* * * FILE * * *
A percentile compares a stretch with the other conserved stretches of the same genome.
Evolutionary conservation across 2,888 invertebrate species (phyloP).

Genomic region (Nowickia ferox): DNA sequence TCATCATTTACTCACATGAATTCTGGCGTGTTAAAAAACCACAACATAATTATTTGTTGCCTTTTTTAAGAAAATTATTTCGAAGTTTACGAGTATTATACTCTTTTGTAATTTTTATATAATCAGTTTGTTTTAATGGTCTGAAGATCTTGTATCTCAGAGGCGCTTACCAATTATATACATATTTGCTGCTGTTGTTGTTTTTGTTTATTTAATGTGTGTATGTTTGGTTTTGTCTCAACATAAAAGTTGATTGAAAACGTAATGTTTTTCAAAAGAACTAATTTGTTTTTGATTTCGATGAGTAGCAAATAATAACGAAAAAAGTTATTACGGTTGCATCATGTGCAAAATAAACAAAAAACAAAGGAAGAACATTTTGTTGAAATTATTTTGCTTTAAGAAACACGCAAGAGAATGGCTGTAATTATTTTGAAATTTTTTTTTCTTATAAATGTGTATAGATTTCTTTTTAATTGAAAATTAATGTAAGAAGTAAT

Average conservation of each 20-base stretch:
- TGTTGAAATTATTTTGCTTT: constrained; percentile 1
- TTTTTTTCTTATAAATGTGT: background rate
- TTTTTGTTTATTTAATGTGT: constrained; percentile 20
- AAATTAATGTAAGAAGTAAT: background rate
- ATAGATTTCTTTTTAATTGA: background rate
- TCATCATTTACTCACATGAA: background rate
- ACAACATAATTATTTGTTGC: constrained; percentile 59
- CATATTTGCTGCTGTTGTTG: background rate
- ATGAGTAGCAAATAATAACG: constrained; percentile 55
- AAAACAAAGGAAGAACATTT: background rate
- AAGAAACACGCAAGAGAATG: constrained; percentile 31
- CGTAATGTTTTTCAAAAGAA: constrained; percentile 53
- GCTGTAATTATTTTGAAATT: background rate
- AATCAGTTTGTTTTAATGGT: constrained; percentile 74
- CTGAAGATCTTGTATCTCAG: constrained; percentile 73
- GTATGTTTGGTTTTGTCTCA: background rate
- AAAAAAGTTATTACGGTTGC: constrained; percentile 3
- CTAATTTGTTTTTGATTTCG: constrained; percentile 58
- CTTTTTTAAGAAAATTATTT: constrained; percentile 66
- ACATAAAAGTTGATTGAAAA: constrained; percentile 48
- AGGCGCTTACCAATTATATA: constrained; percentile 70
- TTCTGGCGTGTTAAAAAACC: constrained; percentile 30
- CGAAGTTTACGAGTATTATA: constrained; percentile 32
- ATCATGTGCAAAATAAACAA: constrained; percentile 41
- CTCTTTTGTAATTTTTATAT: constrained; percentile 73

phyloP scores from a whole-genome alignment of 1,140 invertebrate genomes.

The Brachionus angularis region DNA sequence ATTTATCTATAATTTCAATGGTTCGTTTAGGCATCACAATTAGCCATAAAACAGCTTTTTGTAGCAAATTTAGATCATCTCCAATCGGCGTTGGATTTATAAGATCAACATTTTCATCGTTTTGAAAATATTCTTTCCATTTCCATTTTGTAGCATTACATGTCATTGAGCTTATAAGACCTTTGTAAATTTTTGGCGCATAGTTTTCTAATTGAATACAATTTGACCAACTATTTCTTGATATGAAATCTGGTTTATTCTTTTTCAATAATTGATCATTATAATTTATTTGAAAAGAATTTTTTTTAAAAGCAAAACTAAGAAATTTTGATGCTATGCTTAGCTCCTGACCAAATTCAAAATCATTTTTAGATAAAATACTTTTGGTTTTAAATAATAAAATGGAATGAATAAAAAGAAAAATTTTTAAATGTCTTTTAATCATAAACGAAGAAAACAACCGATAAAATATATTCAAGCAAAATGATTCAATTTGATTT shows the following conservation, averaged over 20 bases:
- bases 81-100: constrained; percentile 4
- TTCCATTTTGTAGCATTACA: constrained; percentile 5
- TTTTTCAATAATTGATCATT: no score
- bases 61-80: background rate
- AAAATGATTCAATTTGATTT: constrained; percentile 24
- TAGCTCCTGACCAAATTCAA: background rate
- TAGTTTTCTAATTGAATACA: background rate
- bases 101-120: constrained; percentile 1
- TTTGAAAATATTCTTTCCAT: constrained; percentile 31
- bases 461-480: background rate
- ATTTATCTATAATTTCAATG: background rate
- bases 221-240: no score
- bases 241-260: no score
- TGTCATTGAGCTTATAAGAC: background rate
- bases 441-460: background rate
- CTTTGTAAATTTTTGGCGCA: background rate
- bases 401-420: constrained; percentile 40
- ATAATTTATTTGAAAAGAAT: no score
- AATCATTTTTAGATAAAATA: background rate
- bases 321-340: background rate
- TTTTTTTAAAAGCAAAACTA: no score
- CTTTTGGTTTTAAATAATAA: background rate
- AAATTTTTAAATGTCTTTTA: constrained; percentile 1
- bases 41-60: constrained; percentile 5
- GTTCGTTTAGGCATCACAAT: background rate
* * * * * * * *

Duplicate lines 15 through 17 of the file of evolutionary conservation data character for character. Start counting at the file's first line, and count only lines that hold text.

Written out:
- AAGAAACACGCAAGAGAATG: constrained; percentile 31
- CGTAATGTTTTTCAAAAGAA: constrained; percentile 53
- GCTGTAATTATTTTGAAATT: background rate